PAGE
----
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This satirical poem certainly seeks to reflect mankind in all of its folly rather than try to distort or beautify the rather crass reality of man's mistakes. The premise of the poem is that man is unable to discern what is good for it and ends up asking for the wrong things that actually bring sadness and tragedy rather than happiness. The central theme of the poem is therefore the ridiculous nature of man's prayers. Johnson, from the very start of this poem, presents a distinctly unflattering image of man and his folly, as indicated by the following quote:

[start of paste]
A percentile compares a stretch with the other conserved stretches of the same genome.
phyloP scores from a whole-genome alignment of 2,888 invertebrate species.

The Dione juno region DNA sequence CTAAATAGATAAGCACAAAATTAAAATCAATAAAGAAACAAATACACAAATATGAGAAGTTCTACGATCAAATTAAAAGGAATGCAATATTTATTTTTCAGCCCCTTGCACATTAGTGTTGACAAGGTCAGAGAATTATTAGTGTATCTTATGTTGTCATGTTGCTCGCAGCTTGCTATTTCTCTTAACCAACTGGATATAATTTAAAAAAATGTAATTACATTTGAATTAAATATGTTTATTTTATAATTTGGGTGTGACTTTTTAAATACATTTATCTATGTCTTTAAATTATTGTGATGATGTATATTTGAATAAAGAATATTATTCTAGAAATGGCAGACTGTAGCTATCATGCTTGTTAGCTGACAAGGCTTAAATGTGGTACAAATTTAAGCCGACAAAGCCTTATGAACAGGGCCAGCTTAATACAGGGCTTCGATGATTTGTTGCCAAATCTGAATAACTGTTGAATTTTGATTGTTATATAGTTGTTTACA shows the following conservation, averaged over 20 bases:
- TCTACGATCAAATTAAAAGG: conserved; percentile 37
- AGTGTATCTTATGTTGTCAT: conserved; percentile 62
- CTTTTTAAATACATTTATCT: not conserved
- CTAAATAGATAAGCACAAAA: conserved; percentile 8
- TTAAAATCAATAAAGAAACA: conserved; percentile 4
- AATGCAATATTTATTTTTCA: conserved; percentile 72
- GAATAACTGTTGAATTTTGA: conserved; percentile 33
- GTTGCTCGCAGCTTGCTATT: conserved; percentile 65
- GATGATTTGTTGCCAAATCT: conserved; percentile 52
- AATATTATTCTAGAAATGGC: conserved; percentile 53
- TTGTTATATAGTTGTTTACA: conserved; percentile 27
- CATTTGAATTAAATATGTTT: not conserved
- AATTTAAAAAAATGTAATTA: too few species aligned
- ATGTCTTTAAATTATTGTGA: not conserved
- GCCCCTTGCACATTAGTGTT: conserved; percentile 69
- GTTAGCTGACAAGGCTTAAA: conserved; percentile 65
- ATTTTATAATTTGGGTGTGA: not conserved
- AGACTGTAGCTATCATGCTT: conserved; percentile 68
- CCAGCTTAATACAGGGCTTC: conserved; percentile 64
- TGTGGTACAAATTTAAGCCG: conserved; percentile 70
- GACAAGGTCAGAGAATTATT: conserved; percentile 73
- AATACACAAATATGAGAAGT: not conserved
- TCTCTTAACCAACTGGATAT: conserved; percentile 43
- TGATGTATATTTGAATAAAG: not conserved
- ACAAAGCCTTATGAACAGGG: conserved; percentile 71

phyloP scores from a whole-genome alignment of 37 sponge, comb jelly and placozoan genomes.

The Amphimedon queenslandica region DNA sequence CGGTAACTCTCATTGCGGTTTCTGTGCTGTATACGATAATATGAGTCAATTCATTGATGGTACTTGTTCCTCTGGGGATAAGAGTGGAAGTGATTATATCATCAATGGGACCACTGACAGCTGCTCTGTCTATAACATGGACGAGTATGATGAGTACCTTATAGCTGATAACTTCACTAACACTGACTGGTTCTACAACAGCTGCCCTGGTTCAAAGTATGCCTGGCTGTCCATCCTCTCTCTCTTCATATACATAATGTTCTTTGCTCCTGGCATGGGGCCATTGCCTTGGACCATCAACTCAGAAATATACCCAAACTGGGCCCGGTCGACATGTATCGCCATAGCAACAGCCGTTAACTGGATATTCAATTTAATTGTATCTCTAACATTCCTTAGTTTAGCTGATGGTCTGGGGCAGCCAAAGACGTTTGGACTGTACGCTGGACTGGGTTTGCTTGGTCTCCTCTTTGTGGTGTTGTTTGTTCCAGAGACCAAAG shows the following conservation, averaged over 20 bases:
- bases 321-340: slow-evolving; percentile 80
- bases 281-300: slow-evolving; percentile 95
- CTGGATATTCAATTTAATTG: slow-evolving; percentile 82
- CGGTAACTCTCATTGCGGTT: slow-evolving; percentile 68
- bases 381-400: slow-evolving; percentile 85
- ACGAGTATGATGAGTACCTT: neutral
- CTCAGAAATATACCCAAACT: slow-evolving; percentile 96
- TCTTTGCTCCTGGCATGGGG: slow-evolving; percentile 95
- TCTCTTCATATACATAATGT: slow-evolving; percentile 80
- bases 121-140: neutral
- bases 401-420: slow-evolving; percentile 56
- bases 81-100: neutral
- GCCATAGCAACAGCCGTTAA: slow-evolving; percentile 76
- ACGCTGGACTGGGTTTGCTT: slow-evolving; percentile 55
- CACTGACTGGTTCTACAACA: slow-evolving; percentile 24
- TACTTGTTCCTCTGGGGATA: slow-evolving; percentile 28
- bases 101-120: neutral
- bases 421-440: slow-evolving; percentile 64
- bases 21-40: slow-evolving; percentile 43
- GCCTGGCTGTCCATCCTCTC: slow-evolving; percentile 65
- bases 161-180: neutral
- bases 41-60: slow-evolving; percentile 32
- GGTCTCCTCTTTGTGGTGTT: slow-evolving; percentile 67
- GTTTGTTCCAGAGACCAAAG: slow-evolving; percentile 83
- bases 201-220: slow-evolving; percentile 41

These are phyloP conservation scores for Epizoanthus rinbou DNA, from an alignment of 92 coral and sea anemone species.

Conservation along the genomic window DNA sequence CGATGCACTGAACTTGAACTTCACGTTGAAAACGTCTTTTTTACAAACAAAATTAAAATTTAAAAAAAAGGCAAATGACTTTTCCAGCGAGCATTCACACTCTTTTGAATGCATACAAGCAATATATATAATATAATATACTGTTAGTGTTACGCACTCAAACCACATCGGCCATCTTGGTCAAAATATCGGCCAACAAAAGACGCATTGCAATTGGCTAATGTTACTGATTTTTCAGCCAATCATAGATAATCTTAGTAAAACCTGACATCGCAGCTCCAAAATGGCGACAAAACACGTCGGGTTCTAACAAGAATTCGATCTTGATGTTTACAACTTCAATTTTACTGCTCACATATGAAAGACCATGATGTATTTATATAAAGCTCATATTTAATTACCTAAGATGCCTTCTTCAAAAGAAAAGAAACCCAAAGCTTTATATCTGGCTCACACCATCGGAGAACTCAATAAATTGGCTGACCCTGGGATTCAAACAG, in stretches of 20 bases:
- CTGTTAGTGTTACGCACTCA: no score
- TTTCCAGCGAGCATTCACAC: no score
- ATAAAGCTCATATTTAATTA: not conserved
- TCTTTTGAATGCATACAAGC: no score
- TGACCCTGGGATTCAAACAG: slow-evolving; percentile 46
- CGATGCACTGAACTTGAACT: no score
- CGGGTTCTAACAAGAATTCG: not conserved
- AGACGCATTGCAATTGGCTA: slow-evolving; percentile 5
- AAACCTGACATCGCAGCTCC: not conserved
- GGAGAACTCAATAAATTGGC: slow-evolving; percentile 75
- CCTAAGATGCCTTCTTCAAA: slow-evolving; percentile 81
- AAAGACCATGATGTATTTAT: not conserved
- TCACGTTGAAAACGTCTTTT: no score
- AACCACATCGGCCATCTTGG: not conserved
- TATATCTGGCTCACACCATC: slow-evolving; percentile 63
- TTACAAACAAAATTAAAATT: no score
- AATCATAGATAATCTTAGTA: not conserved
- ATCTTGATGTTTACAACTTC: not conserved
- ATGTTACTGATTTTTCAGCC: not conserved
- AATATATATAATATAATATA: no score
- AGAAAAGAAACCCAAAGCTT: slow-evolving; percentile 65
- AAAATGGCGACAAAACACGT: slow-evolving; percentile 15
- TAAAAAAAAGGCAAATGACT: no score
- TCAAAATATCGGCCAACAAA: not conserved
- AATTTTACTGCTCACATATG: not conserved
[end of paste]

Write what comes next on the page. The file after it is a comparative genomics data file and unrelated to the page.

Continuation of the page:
How rarely Reason guides the stubborn Choice,
Rules the bold Hand, or prompts the suppliant Voice,
How Nations sink, by darling Schemes oppres'd,
When Vengeance listens to the Fool's Request.
Here the speaker argues that humans have free will but abuse it by not making decisions and choices that are governed by reason and how generally humans let their judgement be clouded by emotions such as "Vengeance" that lead to tragedy, referenced in the phrase "How Nations sink." Writers such as Johnson thought that poetry should not present a false image, and certainly this poem seeks to expose the true folly of man in the way that it exposes relentlessly man's folly and inability to know what is good for himself.
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